keen (adjective) ‘eager, ardent, intense’ (especially in UK)
Most of the original senses of this word (‘wise, brave, mighty, fierce’) had disappeared from English by Shakespeare’s time. But the notion of sharpness was common, used especially with reference to weapons, and also metaphorically to talk about winds, thoughts, words, and senses, where it expressed such notions as ‘biting, piercing, penetrating’. What has especially to be avoided is the modern sense of ‘eager’ in the sense of ‘sexually attracted’. This is not what Ophelia means when she tells Hamlet ‘You are keen’ (Hamlet, III.ii.257) or when Helena refers to an angry Hermia as ‘keen and shrewd’ (A Midsummer Night’s Dream, III.ii.323). Here the ladies are using the word in its older meaning: ‘sharp, cutting, severe’. A milder sense is heard when Escalus says to Angelo ‘Let us be keen and rather cut a little / Than fall, and bruise to death’ (Measure for Measure, II.i.5), where the primary nuance is ‘perceptive, shrewd’.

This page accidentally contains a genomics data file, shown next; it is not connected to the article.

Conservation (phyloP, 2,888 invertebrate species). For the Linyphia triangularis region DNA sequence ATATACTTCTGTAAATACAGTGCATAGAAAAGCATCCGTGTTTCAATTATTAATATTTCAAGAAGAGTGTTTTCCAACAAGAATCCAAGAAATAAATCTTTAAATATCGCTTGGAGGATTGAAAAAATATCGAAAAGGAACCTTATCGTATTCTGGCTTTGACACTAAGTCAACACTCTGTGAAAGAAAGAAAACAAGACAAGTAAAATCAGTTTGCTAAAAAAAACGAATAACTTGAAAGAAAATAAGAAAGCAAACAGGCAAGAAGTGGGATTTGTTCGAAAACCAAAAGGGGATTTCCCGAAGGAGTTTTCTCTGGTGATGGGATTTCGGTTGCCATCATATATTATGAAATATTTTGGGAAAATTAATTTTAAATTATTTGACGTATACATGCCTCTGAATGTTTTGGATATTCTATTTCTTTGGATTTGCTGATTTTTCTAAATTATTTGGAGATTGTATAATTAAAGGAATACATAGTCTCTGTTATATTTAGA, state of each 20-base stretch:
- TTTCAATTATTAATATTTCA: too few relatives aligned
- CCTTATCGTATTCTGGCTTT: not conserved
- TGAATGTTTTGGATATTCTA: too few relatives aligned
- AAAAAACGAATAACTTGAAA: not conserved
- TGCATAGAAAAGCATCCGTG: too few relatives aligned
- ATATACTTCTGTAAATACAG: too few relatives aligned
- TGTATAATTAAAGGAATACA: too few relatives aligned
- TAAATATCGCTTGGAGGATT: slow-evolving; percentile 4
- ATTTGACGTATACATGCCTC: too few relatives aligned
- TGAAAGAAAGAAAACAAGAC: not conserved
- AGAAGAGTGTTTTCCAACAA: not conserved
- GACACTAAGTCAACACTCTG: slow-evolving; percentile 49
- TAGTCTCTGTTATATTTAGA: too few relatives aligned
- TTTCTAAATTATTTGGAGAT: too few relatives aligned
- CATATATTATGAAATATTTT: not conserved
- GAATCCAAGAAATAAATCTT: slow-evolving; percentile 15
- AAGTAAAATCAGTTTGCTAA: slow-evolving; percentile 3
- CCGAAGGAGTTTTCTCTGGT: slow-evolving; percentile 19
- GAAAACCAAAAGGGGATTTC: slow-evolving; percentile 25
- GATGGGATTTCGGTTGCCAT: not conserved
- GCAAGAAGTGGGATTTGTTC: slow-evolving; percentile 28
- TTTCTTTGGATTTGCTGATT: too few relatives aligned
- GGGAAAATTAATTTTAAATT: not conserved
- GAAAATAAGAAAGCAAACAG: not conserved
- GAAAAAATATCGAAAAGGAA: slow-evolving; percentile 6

David Crystal is a writer, editor, lecturer and broadcaster, and is the co-author of the new Oxford Illustrated Shakespeare Dictionary.